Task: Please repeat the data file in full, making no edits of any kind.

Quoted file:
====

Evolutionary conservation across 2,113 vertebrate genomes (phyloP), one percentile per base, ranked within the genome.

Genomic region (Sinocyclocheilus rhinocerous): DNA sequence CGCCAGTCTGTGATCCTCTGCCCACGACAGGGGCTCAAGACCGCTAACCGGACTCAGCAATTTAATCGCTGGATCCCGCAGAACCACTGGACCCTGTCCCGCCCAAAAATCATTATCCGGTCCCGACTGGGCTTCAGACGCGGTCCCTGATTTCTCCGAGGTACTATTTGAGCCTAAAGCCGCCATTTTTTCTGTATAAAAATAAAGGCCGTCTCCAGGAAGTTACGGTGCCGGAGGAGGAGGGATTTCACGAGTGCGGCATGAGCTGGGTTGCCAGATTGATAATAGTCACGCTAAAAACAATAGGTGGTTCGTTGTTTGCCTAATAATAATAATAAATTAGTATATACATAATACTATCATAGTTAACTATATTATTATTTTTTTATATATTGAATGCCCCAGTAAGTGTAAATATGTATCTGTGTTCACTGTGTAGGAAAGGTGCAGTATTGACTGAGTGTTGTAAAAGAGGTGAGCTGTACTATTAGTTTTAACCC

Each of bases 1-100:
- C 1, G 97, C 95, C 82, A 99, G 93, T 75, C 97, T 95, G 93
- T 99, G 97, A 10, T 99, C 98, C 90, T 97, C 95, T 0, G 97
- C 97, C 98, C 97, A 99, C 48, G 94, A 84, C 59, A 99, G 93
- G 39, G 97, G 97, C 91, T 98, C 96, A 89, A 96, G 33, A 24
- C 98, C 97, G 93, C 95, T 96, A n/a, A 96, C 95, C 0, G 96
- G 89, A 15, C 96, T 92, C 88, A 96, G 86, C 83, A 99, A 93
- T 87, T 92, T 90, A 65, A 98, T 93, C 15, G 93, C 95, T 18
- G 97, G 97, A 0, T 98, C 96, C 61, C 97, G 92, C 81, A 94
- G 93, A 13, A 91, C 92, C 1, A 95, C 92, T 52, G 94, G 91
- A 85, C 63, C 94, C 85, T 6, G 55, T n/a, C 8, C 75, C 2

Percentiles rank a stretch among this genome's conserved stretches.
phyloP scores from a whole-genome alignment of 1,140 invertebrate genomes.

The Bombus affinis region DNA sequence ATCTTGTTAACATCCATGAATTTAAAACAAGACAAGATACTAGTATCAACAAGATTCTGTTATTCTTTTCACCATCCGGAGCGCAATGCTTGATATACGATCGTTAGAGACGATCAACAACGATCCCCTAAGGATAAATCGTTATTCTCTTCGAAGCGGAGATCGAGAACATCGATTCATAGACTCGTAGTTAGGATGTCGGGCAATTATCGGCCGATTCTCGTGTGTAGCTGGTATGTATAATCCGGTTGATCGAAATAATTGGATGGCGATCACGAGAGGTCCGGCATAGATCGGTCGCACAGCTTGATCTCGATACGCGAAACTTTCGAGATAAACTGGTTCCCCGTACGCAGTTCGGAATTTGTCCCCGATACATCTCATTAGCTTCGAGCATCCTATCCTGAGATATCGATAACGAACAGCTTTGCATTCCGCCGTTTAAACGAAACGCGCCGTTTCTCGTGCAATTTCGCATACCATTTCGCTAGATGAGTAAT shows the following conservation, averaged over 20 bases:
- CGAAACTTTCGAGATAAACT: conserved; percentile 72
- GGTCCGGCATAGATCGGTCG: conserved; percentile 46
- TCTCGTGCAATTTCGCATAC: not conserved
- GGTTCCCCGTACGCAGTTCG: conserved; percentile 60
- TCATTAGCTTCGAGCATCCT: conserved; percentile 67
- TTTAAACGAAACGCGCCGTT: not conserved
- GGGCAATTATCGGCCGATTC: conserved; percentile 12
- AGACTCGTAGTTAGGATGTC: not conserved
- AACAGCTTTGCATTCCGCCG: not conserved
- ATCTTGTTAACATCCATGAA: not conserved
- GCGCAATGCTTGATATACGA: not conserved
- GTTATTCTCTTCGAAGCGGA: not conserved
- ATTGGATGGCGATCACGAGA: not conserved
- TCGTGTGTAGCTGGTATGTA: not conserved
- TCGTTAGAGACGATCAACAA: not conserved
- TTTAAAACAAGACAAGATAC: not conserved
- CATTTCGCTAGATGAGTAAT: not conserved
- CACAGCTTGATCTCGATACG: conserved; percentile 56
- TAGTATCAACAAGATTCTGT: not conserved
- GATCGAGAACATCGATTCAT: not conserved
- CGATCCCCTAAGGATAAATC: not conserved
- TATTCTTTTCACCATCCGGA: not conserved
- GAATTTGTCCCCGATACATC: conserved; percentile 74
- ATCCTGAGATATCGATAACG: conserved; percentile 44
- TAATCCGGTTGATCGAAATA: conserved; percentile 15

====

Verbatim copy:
Evolutionary conservation across 2,113 vertebrate genomes (phyloP), one percentile per base, ranked within the genome.

Genomic region (Sinocyclocheilus rhinocerous): DNA sequence CGCCAGTCTGTGATCCTCTGCCCACGACAGGGGCTCAAGACCGCTAACCGGACTCAGCAATTTAATCGCTGGATCCCGCAGAACCACTGGACCCTGTCCCGCCCAAAAATCATTATCCGGTCCCGACTGGGCTTCAGACGCGGTCCCTGATTTCTCCGAGGTACTATTTGAGCCTAAAGCCGCCATTTTTTCTGTATAAAAATAAAGGCCGTCTCCAGGAAGTTACGGTGCCGGAGGAGGAGGGATTTCACGAGTGCGGCATGAGCTGGGTTGCCAGATTGATAATAGTCACGCTAAAAACAATAGGTGGTTCGTTGTTTGCCTAATAATAATAATAAATTAGTATATACATAATACTATCATAGTTAACTATATTATTATTTTTTTATATATTGAATGCCCCAGTAAGTGTAAATATGTATCTGTGTTCACTGTGTAGGAAAGGTGCAGTATTGACTGAGTGTTGTAAAAGAGGTGAGCTGTACTATTAGTTTTAACCC

Each of bases 1-100:
- C 1, G 97, C 95, C 82, A 99, G 93, T 75, C 97, T 95, G 93
- T 99, G 97, A 10, T 99, C 98, C 90, T 97, C 95, T 0, G 97
- C 97, C 98, C 97, A 99, C 48, G 94, A 84, C 59, A 99, G 93
- G 39, G 97, G 97, C 91, T 98, C 96, A 89, A 96, G 33, A 24
- C 98, C 97, G 93, C 95, T 96, A n/a, A 96, C 95, C 0, G 96
- G 89, A 15, C 96, T 92, C 88, A 96, G 86, C 83, A 99, A 93
- T 87, T 92, T 90, A 65, A 98, T 93, C 15, G 93, C 95, T 18
- G 97, G 97, A 0, T 98, C 96, C 61, C 97, G 92, C 81, A 94
- G 93, A 13, A 91, C 92, C 1, A 95, C 92, T 52, G 94, G 91
- A 85, C 63, C 94, C 85, T 6, G 55, T n/a, C 8, C 75, C 2

Percentiles rank a stretch among this genome's conserved stretches.
phyloP scores from a whole-genome alignment of 1,140 invertebrate genomes.

The Bombus affinis region DNA sequence ATCTTGTTAACATCCATGAATTTAAAACAAGACAAGATACTAGTATCAACAAGATTCTGTTATTCTTTTCACCATCCGGAGCGCAATGCTTGATATACGATCGTTAGAGACGATCAACAACGATCCCCTAAGGATAAATCGTTATTCTCTTCGAAGCGGAGATCGAGAACATCGATTCATAGACTCGTAGTTAGGATGTCGGGCAATTATCGGCCGATTCTCGTGTGTAGCTGGTATGTATAATCCGGTTGATCGAAATAATTGGATGGCGATCACGAGAGGTCCGGCATAGATCGGTCGCACAGCTTGATCTCGATACGCGAAACTTTCGAGATAAACTGGTTCCCCGTACGCAGTTCGGAATTTGTCCCCGATACATCTCATTAGCTTCGAGCATCCTATCCTGAGATATCGATAACGAACAGCTTTGCATTCCGCCGTTTAAACGAAACGCGCCGTTTCTCGTGCAATTTCGCATACCATTTCGCTAGATGAGTAAT shows the following conservation, averaged over 20 bases:
- CGAAACTTTCGAGATAAACT: conserved; percentile 72
- GGTCCGGCATAGATCGGTCG: conserved; percentile 46
- TCTCGTGCAATTTCGCATAC: not conserved
- GGTTCCCCGTACGCAGTTCG: conserved; percentile 60
- TCATTAGCTTCGAGCATCCT: conserved; percentile 67
- TTTAAACGAAACGCGCCGTT: not conserved
- GGGCAATTATCGGCCGATTC: conserved; percentile 12
- AGACTCGTAGTTAGGATGTC: not conserved
- AACAGCTTTGCATTCCGCCG: not conserved
- ATCTTGTTAACATCCATGAA: not conserved
- GCGCAATGCTTGATATACGA: not conserved
- GTTATTCTCTTCGAAGCGGA: not conserved
- ATTGGATGGCGATCACGAGA: not conserved
- TCGTGTGTAGCTGGTATGTA: not conserved
- TCGTTAGAGACGATCAACAA: not conserved
- TTTAAAACAAGACAAGATAC: not conserved
- CATTTCGCTAGATGAGTAAT: not conserved
- CACAGCTTGATCTCGATACG: conserved; percentile 56
- TAGTATCAACAAGATTCTGT: not conserved
- GATCGAGAACATCGATTCAT: not conserved
- CGATCCCCTAAGGATAAATC: not conserved
- TATTCTTTTCACCATCCGGA: not conserved
- GAATTTGTCCCCGATACATC: conserved; percentile 74
- ATCCTGAGATATCGATAACG: conserved; percentile 44
- TAATCCGGTTGATCGAAATA: conserved; percentile 15